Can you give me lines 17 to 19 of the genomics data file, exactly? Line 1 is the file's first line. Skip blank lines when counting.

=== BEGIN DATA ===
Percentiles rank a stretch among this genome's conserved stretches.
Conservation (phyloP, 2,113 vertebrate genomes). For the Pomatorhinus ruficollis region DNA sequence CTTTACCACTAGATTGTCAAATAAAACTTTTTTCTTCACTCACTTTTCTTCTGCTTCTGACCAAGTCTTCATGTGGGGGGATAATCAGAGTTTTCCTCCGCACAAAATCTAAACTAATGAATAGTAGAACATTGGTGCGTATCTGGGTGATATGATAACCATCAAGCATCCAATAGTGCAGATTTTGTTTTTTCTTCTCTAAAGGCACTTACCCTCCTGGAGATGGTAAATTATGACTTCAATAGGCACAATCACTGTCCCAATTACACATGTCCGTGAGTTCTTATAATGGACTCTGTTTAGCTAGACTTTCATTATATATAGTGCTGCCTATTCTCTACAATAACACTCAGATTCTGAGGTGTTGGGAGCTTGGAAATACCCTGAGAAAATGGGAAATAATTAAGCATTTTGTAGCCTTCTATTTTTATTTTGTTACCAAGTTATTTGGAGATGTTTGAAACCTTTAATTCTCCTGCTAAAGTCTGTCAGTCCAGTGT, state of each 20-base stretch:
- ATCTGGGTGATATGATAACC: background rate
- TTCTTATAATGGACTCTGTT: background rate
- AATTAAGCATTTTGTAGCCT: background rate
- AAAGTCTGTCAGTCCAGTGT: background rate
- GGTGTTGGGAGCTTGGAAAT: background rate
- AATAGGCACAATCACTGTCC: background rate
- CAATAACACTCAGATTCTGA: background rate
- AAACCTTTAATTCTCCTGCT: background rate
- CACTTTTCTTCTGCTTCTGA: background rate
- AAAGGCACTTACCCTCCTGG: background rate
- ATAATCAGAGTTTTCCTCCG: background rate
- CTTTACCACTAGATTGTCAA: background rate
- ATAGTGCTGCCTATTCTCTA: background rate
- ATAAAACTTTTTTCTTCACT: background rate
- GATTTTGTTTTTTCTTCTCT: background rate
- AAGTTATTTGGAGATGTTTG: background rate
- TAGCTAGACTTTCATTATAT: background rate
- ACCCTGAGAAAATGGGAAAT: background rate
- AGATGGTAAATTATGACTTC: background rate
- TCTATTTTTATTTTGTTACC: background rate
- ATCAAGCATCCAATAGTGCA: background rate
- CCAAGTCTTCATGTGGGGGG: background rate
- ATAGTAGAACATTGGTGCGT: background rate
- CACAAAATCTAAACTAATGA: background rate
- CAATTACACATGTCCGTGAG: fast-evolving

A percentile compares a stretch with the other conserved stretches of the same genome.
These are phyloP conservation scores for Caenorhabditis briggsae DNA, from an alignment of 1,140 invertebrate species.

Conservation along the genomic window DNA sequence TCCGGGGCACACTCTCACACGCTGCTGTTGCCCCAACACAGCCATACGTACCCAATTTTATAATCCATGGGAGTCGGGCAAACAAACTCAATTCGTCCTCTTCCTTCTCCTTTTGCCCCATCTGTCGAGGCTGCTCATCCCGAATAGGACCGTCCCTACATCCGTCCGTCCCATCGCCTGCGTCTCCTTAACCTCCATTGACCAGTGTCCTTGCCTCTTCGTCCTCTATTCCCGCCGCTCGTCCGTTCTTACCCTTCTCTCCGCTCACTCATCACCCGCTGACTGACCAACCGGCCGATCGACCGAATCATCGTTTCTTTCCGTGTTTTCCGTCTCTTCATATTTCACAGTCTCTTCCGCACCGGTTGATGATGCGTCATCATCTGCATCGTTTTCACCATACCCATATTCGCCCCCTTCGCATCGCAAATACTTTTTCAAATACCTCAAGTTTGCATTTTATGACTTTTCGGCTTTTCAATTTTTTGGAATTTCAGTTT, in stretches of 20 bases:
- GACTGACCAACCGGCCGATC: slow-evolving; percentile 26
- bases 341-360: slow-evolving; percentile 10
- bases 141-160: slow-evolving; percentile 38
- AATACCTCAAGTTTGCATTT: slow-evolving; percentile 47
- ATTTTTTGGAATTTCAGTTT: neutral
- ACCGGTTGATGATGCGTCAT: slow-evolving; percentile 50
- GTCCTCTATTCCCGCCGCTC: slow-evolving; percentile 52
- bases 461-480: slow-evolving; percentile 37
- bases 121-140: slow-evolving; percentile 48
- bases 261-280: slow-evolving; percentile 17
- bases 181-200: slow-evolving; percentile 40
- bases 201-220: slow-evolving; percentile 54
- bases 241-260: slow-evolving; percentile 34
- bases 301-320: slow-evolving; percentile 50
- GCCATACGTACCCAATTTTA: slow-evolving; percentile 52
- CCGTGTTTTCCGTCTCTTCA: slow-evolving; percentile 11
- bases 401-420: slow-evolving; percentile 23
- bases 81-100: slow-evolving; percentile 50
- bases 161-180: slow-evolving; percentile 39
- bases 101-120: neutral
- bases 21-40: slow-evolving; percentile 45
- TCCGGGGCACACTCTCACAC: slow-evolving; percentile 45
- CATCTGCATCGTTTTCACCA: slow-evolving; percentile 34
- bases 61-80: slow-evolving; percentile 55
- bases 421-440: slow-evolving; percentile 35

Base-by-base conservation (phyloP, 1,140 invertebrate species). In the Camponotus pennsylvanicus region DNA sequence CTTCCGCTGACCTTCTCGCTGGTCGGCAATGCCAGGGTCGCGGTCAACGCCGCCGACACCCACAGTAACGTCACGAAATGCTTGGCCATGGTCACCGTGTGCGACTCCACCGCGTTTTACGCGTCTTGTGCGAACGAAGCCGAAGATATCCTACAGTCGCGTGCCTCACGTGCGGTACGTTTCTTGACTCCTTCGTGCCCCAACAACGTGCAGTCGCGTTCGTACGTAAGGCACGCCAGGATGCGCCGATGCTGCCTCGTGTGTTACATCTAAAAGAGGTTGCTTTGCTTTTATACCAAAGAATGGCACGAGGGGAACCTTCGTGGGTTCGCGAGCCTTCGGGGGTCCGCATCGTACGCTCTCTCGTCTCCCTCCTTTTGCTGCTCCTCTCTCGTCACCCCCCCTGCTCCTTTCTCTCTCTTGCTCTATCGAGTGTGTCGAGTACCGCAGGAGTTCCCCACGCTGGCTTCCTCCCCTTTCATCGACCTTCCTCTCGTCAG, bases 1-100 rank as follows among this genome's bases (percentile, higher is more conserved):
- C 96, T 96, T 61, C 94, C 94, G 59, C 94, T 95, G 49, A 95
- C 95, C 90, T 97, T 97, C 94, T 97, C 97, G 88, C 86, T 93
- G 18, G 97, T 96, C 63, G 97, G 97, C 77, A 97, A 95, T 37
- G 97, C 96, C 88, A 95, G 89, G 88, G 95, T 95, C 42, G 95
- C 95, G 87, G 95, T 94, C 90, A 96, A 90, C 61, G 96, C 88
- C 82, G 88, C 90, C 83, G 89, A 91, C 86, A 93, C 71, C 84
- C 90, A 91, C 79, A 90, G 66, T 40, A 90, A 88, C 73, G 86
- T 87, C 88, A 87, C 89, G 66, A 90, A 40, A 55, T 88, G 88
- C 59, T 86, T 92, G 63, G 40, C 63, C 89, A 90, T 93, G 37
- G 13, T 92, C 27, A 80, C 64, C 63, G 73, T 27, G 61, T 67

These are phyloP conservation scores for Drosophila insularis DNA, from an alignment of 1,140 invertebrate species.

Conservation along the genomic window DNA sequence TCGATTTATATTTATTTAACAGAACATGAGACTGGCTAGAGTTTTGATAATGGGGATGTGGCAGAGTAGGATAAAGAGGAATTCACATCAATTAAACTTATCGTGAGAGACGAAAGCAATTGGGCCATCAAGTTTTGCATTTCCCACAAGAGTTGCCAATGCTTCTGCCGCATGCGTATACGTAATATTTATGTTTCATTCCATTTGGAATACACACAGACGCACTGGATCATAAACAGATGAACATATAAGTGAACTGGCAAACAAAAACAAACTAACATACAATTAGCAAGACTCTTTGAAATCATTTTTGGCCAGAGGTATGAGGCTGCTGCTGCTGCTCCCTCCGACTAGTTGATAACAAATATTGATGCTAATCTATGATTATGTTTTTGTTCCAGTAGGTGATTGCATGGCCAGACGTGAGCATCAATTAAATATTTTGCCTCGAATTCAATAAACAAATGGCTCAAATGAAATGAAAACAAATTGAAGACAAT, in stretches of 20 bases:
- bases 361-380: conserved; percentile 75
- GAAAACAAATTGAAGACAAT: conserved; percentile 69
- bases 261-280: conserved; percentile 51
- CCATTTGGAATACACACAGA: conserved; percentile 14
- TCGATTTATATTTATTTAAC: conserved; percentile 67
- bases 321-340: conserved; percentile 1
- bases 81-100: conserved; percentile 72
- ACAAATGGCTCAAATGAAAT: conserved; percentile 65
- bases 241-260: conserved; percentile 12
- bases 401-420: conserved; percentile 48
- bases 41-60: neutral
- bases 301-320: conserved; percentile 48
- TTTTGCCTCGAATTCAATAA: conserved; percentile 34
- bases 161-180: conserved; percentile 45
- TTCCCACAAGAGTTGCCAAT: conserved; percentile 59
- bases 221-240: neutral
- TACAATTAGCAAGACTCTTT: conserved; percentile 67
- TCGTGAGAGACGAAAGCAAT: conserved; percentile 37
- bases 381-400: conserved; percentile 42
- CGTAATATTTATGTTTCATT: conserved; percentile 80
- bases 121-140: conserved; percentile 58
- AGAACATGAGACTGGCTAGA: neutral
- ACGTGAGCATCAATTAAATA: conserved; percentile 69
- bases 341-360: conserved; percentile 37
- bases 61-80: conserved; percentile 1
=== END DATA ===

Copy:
- GATTTTGTTTTTTCTTCTCT: background rate
- AAGTTATTTGGAGATGTTTG: background rate
- TAGCTAGACTTTCATTATAT: background rate